“We stand today at the threshold of a great event both in the life of the United Nations and in the life of mankind. This declaration may well become the international Magna Carta for all men everywhere.”
While the document did a better job with gender than her introduction, I look back on her optimism with wonder. Did she really believe?
What would it take for the world to declare a common set of values now?
|In Brooklyn, gentrifying juries means more defendants lose|
|It’s just another way to measure the impact of gentrification on a community, and this story from one of New York’s home town papers makes the case plain: “I’m not sure people from the University of Vermont would believe that a police officer would [plant] a gun,” says one veteran defense lawyer. As juries fill up with “law and order types” from “Wisconsin or Wyoming,” they tend to be more reflexively pro-police in criminal proceedings and anti-plaintiff in civil cases. “We’re dealing with more sophisticated people, and they don’t believe [plaintiffs] should be awarded millions of dollars for nothing,” says a long-time plaintiff lawyer.|
|New York Post|
|The Smithsonian to open the first ever gallery devoted to the Latinx experience in the US|
|The gallery is slated to open in 2021, and will sit on the first floor of the National Museum of American History. The gallery will be called the Molina Family Latino Gallery, and will be initially be funded with a gift of $10 million given by the five children of the Molina family; their late father, Dr. C. David Molina founded Molina Healthcare, a health plan that specializes in underserved, uninsured, and non-English speaking patients. The permanent gallery space could be the first step toward a standalone museum. “We want to expand people’s notions of what it means to be Latino,” says Ranald Woodaman, the center’s exhibitions and public programs director. “It’s not this homogenous experience. It depends on where you’re from. Target is also on board with a $2 million donation.|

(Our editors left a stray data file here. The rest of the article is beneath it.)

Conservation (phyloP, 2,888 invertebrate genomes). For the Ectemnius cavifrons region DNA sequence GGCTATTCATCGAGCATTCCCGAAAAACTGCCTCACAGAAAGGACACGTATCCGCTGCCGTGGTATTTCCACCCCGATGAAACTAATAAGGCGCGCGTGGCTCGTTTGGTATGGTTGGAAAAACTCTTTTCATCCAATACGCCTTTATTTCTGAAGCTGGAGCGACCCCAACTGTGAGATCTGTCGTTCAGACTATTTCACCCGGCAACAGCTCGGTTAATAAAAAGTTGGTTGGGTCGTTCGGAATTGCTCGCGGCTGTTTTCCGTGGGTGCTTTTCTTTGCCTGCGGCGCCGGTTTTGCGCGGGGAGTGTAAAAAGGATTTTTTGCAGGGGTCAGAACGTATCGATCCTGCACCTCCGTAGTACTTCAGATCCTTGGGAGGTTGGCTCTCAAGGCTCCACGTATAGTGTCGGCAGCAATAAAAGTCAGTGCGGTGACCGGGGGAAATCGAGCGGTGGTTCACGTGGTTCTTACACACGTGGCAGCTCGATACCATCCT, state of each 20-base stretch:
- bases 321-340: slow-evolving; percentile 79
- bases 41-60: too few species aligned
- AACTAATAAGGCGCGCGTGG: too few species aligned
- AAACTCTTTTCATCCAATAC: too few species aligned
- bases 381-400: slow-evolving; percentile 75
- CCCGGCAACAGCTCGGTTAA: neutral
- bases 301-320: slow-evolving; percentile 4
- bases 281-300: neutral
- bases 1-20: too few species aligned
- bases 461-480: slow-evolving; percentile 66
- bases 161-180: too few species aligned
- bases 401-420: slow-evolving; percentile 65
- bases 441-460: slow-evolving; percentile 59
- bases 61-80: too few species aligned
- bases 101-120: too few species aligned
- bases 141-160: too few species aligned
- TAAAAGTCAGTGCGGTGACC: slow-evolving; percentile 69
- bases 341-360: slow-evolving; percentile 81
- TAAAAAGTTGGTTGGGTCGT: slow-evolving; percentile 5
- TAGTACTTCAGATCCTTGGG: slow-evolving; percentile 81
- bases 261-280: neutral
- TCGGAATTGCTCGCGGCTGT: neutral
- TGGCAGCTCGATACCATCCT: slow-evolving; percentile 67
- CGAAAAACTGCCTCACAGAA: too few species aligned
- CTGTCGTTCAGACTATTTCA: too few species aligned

|Out magazine has a new executive editor|
|And for the first time in the magazine’s storied twenty-six year history, it’s a transgender woman. Raquel Ellis, who has earned a high profile as an advocate and journalist focusing on a wide variety of topics from police brutality to the rights of sex workers, tells Essence that she is considering how to shape the magazine going forward. “I am deeply committed to the Black trans community, I’m committed to trans and nonconformity community. I’m committed to the LGBTQ community in all of the ways that it exists,” she says.|